A second component is improving the quality and efficiency of healthcare by prohibiting insurance carriers from restricting access to coverage due to existing health conditions, health status, and gender (Dow & Sommers, 2019). Most insurance firms have restrictions on whom they give their insurance. Individuals with chronic health conditions such as cancer and diabetes prior to seeking health insurance have problems acquiring it. Most institutions reject them due to the high healthcare costs associated with these conditions. Other factors include the nature of the job and some high-risk. The initiative was a counter-effect to minimize the insurance companies’ efforts of filtering individuals and ensuring that all willing Americans have access to healthcare services (Karpman et al., 2018). The ACA component increased the number of primary care patients requiring and accessing special care, further increasing the demand for advanced practice nurses such as family nurse practitioners (Biener et al., 2018). FNPs majorly work in primary care, and that means their increased demand. According to the US Bureau of Labor Statistics (BLS) (n.d.), there has been an increasing demand for FNPs, and the role’s projected growth is about 45% between 2020 and 2030.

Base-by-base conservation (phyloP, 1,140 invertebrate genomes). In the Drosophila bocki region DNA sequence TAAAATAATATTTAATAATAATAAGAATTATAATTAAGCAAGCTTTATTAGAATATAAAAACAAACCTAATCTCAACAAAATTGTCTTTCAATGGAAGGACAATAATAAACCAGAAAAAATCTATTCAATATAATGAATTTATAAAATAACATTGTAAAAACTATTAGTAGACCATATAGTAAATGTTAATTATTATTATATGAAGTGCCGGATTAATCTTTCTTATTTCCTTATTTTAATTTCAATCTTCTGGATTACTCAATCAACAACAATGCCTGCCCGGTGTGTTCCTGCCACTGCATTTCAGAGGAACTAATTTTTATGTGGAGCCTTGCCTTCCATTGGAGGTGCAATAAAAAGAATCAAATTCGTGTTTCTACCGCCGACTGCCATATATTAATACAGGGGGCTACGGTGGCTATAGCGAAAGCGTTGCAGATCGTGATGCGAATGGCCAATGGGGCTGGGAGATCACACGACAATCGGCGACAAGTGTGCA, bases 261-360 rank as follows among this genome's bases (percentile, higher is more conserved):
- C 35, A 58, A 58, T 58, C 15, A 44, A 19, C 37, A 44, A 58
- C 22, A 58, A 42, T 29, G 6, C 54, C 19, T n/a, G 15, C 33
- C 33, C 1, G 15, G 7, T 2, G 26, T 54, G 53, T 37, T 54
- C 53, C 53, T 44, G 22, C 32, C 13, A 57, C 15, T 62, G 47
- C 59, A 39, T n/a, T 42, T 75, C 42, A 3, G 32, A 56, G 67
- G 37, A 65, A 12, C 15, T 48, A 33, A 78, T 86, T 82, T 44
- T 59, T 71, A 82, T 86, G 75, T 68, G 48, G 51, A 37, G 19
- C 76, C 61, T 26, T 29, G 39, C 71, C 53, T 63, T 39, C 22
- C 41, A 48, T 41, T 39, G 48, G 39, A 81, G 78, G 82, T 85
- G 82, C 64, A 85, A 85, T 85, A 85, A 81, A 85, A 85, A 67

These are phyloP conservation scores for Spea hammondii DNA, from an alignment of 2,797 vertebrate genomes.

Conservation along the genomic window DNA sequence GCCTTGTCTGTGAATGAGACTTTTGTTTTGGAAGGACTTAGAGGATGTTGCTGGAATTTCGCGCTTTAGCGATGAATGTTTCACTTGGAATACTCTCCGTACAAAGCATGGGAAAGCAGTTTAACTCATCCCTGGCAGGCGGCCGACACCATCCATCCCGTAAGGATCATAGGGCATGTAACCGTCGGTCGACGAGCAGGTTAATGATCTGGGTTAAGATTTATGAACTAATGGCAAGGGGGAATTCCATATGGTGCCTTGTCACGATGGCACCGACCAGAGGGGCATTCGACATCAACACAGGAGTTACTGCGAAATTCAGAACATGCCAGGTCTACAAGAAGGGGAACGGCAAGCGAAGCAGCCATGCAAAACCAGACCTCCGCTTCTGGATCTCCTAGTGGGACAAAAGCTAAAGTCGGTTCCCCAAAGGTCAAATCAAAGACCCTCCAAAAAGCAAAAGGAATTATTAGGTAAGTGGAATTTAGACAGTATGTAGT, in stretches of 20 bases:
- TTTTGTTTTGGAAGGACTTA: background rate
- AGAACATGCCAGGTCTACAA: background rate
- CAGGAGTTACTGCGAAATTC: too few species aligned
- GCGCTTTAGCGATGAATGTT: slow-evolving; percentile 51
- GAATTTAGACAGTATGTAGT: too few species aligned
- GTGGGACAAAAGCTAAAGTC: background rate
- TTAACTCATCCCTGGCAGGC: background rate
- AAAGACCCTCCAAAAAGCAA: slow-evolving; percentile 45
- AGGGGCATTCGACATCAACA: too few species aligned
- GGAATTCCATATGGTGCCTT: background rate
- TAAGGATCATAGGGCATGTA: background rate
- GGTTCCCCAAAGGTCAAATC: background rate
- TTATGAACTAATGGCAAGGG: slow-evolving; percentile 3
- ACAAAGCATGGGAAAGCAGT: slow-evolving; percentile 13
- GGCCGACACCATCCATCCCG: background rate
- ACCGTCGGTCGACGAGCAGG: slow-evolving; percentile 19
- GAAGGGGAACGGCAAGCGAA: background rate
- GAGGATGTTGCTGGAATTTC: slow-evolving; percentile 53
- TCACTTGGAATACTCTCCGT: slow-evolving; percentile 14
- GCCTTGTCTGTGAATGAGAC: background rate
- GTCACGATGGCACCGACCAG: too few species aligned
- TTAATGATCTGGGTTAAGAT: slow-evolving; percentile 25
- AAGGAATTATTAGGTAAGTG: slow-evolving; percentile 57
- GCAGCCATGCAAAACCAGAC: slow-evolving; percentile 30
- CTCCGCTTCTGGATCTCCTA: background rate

The ACA also mandated the Medicaid insurance programs to accommodate the working poor with income up to 133% of the federal poverty level (McKenna et al., 2018). This group, coverage gap, is ineligible for Medicaid insurance because they earn above the limits but do not earn enough to afford the market insurance premiums. The group is rather large, and the Medicaid program will provide affordable premiums to this group, increasing their access to healthcare. This component has increased the demand for healthcare services in primary care. Like the other components, the Medicaid program has increased access to healthcare, thus increasing the demand for primary health professionals. The FNPs also have an added role in informing patients of these insurance plans to improve their health (Cadmus et al., 2020).

State and Component Implementation